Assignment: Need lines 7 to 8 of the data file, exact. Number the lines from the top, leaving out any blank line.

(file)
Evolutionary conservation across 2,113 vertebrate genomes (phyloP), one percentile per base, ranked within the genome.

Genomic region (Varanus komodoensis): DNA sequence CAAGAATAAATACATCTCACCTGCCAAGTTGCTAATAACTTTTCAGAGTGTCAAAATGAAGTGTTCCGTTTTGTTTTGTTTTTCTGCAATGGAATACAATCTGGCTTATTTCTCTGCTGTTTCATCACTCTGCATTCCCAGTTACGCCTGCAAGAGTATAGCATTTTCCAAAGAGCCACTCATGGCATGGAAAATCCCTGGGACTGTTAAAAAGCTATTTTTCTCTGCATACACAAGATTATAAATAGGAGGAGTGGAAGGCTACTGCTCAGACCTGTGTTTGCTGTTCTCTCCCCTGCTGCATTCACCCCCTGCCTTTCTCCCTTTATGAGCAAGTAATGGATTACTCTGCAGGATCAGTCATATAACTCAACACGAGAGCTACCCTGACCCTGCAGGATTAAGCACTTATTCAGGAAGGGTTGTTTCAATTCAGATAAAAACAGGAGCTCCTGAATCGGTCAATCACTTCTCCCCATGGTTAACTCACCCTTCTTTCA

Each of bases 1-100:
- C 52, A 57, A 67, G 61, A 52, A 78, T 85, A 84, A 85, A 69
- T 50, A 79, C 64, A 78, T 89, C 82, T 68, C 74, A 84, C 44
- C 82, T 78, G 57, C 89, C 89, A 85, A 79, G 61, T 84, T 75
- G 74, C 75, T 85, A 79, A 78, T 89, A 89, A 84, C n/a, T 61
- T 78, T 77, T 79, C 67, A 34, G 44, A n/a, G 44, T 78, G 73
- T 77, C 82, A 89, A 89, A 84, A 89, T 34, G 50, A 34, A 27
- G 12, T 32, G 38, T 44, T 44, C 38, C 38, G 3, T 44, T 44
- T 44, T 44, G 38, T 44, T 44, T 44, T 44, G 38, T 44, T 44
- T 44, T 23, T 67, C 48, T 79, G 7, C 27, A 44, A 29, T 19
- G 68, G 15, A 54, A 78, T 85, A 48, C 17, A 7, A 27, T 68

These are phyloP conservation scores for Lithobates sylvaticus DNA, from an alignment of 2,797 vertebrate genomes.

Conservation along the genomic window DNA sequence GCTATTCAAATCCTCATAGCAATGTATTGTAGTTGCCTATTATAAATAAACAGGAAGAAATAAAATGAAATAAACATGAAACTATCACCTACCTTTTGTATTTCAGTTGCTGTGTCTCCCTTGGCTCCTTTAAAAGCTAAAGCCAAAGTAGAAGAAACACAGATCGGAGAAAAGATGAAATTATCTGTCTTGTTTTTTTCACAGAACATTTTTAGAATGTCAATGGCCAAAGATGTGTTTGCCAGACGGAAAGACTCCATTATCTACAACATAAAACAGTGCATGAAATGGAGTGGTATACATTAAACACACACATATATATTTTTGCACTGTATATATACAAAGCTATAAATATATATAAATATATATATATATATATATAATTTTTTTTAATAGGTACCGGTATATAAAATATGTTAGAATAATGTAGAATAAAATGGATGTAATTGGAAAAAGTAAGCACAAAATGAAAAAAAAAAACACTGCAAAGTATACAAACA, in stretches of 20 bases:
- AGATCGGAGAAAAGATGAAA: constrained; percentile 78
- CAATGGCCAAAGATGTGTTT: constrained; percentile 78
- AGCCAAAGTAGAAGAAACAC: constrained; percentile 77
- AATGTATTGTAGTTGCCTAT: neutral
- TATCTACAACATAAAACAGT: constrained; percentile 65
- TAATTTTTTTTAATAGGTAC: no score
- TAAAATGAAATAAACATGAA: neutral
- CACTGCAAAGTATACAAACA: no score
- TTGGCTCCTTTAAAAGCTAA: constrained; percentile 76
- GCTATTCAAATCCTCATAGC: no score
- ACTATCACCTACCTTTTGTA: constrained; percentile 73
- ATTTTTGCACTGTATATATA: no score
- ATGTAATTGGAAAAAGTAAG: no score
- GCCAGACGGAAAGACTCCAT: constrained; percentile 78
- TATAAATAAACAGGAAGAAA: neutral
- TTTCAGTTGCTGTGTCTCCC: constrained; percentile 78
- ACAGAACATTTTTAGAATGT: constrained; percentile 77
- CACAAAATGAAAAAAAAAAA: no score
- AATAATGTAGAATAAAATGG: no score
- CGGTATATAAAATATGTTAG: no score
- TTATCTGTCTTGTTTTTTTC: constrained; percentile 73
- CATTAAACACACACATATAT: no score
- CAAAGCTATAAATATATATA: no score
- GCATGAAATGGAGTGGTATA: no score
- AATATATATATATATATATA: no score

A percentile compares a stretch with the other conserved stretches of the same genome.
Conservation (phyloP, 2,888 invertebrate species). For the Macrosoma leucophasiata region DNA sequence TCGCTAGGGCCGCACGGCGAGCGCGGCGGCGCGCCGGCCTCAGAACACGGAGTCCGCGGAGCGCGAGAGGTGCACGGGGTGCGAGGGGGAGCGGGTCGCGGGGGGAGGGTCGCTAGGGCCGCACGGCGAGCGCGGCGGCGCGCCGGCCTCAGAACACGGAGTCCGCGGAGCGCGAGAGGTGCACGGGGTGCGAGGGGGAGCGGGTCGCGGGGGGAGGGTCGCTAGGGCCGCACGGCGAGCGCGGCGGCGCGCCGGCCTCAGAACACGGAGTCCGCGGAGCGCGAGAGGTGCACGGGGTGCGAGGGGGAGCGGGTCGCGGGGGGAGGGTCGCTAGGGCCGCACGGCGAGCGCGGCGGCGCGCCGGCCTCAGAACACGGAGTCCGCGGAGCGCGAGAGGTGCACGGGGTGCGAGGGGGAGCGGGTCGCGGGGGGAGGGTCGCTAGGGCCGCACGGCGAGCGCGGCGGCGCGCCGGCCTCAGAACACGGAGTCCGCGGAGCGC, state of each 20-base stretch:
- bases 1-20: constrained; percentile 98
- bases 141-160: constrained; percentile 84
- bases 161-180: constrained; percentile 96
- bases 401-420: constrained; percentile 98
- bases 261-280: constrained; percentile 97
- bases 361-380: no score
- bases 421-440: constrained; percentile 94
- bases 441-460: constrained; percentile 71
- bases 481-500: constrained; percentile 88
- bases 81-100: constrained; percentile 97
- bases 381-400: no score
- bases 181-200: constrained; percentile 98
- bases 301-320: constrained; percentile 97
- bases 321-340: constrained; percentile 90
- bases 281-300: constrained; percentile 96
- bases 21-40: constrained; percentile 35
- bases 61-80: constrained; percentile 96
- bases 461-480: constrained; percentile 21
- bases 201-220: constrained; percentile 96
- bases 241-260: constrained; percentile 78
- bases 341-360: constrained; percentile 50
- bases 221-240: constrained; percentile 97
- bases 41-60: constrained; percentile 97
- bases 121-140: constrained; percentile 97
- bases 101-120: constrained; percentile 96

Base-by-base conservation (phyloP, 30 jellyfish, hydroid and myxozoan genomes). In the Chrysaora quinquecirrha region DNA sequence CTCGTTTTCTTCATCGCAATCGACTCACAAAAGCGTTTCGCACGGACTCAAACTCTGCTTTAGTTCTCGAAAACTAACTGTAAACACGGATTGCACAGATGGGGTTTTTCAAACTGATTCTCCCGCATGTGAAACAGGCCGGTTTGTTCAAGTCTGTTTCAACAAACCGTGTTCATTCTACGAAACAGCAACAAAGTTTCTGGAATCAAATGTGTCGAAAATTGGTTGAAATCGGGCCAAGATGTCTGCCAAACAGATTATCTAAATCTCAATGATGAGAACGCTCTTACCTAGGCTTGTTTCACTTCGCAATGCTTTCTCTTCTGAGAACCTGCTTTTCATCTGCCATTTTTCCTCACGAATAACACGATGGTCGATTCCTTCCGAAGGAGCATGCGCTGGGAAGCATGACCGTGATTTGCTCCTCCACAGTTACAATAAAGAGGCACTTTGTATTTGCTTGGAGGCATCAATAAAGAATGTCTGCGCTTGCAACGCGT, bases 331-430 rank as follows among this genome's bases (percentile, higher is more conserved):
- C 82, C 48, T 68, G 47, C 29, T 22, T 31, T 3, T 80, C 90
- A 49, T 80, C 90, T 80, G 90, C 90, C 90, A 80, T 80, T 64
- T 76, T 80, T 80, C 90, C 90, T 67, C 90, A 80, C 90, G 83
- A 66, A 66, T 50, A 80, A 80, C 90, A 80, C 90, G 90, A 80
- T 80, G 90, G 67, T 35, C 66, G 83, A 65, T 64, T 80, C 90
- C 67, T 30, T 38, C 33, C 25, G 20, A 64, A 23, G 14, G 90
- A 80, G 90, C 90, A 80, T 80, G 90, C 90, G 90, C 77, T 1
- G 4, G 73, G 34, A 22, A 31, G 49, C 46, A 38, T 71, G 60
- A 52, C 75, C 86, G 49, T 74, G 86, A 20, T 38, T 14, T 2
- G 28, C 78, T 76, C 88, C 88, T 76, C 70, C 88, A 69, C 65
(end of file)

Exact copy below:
- G 74, C 75, T 85, A 79, A 78, T 89, A 89, A 84, C n/a, T 61
- T 78, T 77, T 79, C 67, A 34, G 44, A n/a, G 44, T 78, G 73